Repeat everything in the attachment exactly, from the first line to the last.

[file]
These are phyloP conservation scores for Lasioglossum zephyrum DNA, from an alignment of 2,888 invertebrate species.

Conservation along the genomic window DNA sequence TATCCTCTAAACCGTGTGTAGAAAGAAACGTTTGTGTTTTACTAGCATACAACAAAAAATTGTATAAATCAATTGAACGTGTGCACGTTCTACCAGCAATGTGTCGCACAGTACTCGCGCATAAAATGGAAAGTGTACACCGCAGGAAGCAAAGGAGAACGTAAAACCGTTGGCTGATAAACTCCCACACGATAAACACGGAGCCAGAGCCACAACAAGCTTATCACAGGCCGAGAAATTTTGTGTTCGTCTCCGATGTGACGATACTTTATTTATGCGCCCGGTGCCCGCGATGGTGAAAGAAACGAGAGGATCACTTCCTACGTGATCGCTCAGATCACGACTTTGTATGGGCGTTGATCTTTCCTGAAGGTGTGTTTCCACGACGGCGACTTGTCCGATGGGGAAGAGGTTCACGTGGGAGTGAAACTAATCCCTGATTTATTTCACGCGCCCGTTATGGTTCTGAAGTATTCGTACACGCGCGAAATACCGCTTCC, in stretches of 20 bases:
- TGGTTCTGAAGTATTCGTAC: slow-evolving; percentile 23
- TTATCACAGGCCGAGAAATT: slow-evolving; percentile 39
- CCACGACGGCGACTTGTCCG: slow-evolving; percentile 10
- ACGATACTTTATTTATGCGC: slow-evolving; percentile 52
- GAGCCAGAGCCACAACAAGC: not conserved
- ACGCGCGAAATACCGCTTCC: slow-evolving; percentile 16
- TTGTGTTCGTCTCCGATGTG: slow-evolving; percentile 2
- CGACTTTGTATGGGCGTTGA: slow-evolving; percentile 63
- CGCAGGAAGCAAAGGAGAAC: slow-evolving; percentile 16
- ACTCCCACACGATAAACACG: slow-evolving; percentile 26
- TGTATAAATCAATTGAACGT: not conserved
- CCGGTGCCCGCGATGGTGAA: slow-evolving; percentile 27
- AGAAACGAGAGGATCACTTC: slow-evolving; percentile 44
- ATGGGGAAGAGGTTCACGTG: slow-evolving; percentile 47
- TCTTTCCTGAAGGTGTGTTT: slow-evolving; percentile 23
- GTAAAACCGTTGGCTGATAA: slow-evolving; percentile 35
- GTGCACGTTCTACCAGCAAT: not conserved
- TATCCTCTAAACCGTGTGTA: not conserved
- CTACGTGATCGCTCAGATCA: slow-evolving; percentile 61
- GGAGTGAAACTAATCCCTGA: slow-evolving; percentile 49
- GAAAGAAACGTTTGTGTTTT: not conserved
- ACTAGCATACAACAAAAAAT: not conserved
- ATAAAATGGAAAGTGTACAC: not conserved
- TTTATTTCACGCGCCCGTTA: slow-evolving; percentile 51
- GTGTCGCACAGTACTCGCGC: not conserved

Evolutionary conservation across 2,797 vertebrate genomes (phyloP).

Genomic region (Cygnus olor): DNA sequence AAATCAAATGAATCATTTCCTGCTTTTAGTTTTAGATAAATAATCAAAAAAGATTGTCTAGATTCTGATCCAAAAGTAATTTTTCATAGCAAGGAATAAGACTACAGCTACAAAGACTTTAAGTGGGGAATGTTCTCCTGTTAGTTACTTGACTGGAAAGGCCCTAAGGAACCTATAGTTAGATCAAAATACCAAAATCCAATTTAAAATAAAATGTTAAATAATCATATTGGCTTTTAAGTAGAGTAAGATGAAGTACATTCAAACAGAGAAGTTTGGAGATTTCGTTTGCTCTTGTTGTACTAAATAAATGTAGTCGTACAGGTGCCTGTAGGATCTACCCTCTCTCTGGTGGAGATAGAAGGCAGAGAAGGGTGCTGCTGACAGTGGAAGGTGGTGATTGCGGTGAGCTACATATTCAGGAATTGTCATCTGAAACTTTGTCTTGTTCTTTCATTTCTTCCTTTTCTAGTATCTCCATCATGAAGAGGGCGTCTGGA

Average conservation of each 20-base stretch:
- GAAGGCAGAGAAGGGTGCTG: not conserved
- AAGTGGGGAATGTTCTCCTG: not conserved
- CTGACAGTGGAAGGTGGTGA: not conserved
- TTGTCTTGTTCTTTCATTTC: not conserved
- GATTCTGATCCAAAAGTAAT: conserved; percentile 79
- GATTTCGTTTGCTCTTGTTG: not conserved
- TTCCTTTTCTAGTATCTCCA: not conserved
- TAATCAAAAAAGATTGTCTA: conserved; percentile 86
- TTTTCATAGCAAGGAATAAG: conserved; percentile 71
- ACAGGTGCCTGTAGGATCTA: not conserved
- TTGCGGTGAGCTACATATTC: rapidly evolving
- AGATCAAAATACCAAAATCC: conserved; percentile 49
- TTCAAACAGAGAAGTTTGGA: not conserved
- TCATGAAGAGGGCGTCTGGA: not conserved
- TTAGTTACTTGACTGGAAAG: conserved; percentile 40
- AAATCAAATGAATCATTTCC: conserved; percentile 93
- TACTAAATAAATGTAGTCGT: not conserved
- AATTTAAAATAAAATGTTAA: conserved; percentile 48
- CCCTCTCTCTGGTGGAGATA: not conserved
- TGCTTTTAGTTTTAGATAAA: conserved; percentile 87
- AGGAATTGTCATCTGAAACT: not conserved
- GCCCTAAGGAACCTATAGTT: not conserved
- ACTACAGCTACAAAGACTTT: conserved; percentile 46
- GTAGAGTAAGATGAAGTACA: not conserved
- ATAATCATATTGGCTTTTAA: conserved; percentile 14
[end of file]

These are phyloP conservation scores for Lasioglossum zephyrum DNA, from an alignment of 2,888 invertebrate species.

Conservation along the genomic window DNA sequence TATCCTCTAAACCGTGTGTAGAAAGAAACGTTTGTGTTTTACTAGCATACAACAAAAAATTGTATAAATCAATTGAACGTGTGCACGTTCTACCAGCAATGTGTCGCACAGTACTCGCGCATAAAATGGAAAGTGTACACCGCAGGAAGCAAAGGAGAACGTAAAACCGTTGGCTGATAAACTCCCACACGATAAACACGGAGCCAGAGCCACAACAAGCTTATCACAGGCCGAGAAATTTTGTGTTCGTCTCCGATGTGACGATACTTTATTTATGCGCCCGGTGCCCGCGATGGTGAAAGAAACGAGAGGATCACTTCCTACGTGATCGCTCAGATCACGACTTTGTATGGGCGTTGATCTTTCCTGAAGGTGTGTTTCCACGACGGCGACTTGTCCGATGGGGAAGAGGTTCACGTGGGAGTGAAACTAATCCCTGATTTATTTCACGCGCCCGTTATGGTTCTGAAGTATTCGTACACGCGCGAAATACCGCTTCC, in stretches of 20 bases:
- TGGTTCTGAAGTATTCGTAC: slow-evolving; percentile 23
- TTATCACAGGCCGAGAAATT: slow-evolving; percentile 39
- CCACGACGGCGACTTGTCCG: slow-evolving; percentile 10
- ACGATACTTTATTTATGCGC: slow-evolving; percentile 52
- GAGCCAGAGCCACAACAAGC: not conserved
- ACGCGCGAAATACCGCTTCC: slow-evolving; percentile 16
- TTGTGTTCGTCTCCGATGTG: slow-evolving; percentile 2
- CGACTTTGTATGGGCGTTGA: slow-evolving; percentile 63
- CGCAGGAAGCAAAGGAGAAC: slow-evolving; percentile 16
- ACTCCCACACGATAAACACG: slow-evolving; percentile 26
- TGTATAAATCAATTGAACGT: not conserved
- CCGGTGCCCGCGATGGTGAA: slow-evolving; percentile 27
- AGAAACGAGAGGATCACTTC: slow-evolving; percentile 44
- ATGGGGAAGAGGTTCACGTG: slow-evolving; percentile 47
- TCTTTCCTGAAGGTGTGTTT: slow-evolving; percentile 23
- GTAAAACCGTTGGCTGATAA: slow-evolving; percentile 35
- GTGCACGTTCTACCAGCAAT: not conserved
- TATCCTCTAAACCGTGTGTA: not conserved
- CTACGTGATCGCTCAGATCA: slow-evolving; percentile 61
- GGAGTGAAACTAATCCCTGA: slow-evolving; percentile 49
- GAAAGAAACGTTTGTGTTTT: not conserved
- ACTAGCATACAACAAAAAAT: not conserved
- ATAAAATGGAAAGTGTACAC: not conserved
- TTTATTTCACGCGCCCGTTA: slow-evolving; percentile 51
- GTGTCGCACAGTACTCGCGC: not conserved

Evolutionary conservation across 2,797 vertebrate genomes (phyloP).

Genomic region (Cygnus olor): DNA sequence AAATCAAATGAATCATTTCCTGCTTTTAGTTTTAGATAAATAATCAAAAAAGATTGTCTAGATTCTGATCCAAAAGTAATTTTTCATAGCAAGGAATAAGACTACAGCTACAAAGACTTTAAGTGGGGAATGTTCTCCTGTTAGTTACTTGACTGGAAAGGCCCTAAGGAACCTATAGTTAGATCAAAATACCAAAATCCAATTTAAAATAAAATGTTAAATAATCATATTGGCTTTTAAGTAGAGTAAGATGAAGTACATTCAAACAGAGAAGTTTGGAGATTTCGTTTGCTCTTGTTGTACTAAATAAATGTAGTCGTACAGGTGCCTGTAGGATCTACCCTCTCTCTGGTGGAGATAGAAGGCAGAGAAGGGTGCTGCTGACAGTGGAAGGTGGTGATTGCGGTGAGCTACATATTCAGGAATTGTCATCTGAAACTTTGTCTTGTTCTTTCATTTCTTCCTTTTCTAGTATCTCCATCATGAAGAGGGCGTCTGGA

Average conservation of each 20-base stretch:
- GAAGGCAGAGAAGGGTGCTG: not conserved
- AAGTGGGGAATGTTCTCCTG: not conserved
- CTGACAGTGGAAGGTGGTGA: not conserved
- TTGTCTTGTTCTTTCATTTC: not conserved
- GATTCTGATCCAAAAGTAAT: conserved; percentile 79
- GATTTCGTTTGCTCTTGTTG: not conserved
- TTCCTTTTCTAGTATCTCCA: not conserved
- TAATCAAAAAAGATTGTCTA: conserved; percentile 86
- TTTTCATAGCAAGGAATAAG: conserved; percentile 71
- ACAGGTGCCTGTAGGATCTA: not conserved
- TTGCGGTGAGCTACATATTC: rapidly evolving
- AGATCAAAATACCAAAATCC: conserved; percentile 49
- TTCAAACAGAGAAGTTTGGA: not conserved
- TCATGAAGAGGGCGTCTGGA: not conserved
- TTAGTTACTTGACTGGAAAG: conserved; percentile 40
- AAATCAAATGAATCATTTCC: conserved; percentile 93
- TACTAAATAAATGTAGTCGT: not conserved
- AATTTAAAATAAAATGTTAA: conserved; percentile 48
- CCCTCTCTCTGGTGGAGATA: not conserved
- TGCTTTTAGTTTTAGATAAA: conserved; percentile 87
- AGGAATTGTCATCTGAAACT: not conserved
- GCCCTAAGGAACCTATAGTT: not conserved
- ACTACAGCTACAAAGACTTT: conserved; percentile 46
- GTAGAGTAAGATGAAGTACA: not conserved
- ATAATCATATTGGCTTTTAA: conserved; percentile 14